How, then, does the Pentagon justify its most important Indian Ocean base being located inside an illegal British colony?
The base in question is the military installation on Diego Garcia, the largest island of the Chagos Archipelago in the central Indian Ocean. The colony is the British Indian Ocean Territory, which is what the British government has called the Chagos Islands since detaching them from its Crown Colony of Mauritius in 1965.
In 2019, the International Court of Justice issued an that the colonial-era separation of Chagos from Mauritius was a violation of international law. The implication is that Mauritius should still be whole today, and that the British government has illegally occupied the Chagos Islands ever since Mauritian independence.
Last year, an international court constituted to decide a maritime boundary issue between Mauritius and the Maldives , holding (in a decision binding upon Port Louis and Malé) that the entire Chagos Archipelago should be considered an integral part of Mauritius.
An of the world’s governments agree with this growing body of international case law: that Mauritius is still suffering the indignity of colonization in the 21st century, and that Britain should withdraw from the Chagos Islands without delay.
It is high time that the United States join this overwhelming international consensus and support the decolonization of Chagos.
Officials in Washington will have noticed the of Mauritian flags this week on the “Outer” Chagos islands of Peros Banhos and Salomon, around 100 miles north of Naval Support Facility Diego Garcia. These banners – provocations meant to assert Mauritian sovereignty – were planted by members of a including international lawyers, Mauritian diplomats, journalists, and indigenous Chagos Islanders., “Our vital interests and those of our closest partners require a free and open Indo-Pacific, where governments can make their own sovereign choices, consistent with their obligations under international law; and where seas, skies, and other shared domains are lawfully governed.”
All of this is correct – including as it relates to the Chagos Islands. It truly is in the best interests of the United States to abide by international law, and to have its allies and partners do the same.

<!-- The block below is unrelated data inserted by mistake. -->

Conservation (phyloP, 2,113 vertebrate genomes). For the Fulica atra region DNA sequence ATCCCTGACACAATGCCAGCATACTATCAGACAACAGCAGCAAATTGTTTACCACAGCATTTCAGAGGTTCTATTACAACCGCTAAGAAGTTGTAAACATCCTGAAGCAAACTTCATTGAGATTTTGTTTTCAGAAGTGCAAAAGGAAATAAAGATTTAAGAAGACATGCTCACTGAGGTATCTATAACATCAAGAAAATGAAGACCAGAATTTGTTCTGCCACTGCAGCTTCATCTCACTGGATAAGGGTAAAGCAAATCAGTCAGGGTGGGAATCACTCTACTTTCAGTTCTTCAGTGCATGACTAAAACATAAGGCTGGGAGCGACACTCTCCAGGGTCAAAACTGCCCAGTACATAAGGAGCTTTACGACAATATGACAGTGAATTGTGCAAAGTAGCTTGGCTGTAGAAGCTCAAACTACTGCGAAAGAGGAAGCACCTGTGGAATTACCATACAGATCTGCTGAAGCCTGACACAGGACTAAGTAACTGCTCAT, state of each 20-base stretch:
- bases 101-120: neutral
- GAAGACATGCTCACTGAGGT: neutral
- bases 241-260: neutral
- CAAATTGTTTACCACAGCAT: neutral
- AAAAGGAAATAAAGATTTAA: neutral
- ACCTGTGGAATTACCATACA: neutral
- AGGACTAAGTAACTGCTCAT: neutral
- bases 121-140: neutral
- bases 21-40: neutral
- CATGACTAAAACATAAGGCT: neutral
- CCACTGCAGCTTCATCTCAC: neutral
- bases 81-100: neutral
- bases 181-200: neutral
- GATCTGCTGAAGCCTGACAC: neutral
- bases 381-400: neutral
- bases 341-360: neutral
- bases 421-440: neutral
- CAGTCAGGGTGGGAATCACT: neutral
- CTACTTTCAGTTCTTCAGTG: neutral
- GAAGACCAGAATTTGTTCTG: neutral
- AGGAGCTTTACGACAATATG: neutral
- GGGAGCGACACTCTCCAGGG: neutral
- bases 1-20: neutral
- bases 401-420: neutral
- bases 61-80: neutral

This is why the time has come for the United States to politely inform London that its services as landlord of the Chagos Islands are no longer required. Only by acknowledging Mauritian sovereignty over the Chagos group, including Diego Garcia, can the United States ensure that its military base is placed on a sustainable – and legal – footing.
Nobody disputes that the military base on Diego Garcia is an important strategic asset, especially in the context of so-called “great power competition” with China. But there is for Naval Support Facility Diego Garcia in a world without continued British colonialism.
Indeed, the government of Mauritius has the United States a 99-year lease to govern its future access to Diego Garcia. Biden should instruct his advisers to take “yes” for an answer.
Supporting the decolonization of the Chagos Islands is the only policy compatible with the United States’ strong interest in a rules-based order for the Indo-Pacific. Such a move would allow the United States to uphold international law, cement an important relationship with a democratic Indian Ocean state, and maintain the operability of a critical military base.
It would also permit officials in London to breathe a sigh of relief at no longer having to defend the indefensible – no small favor to a long-suffering friend.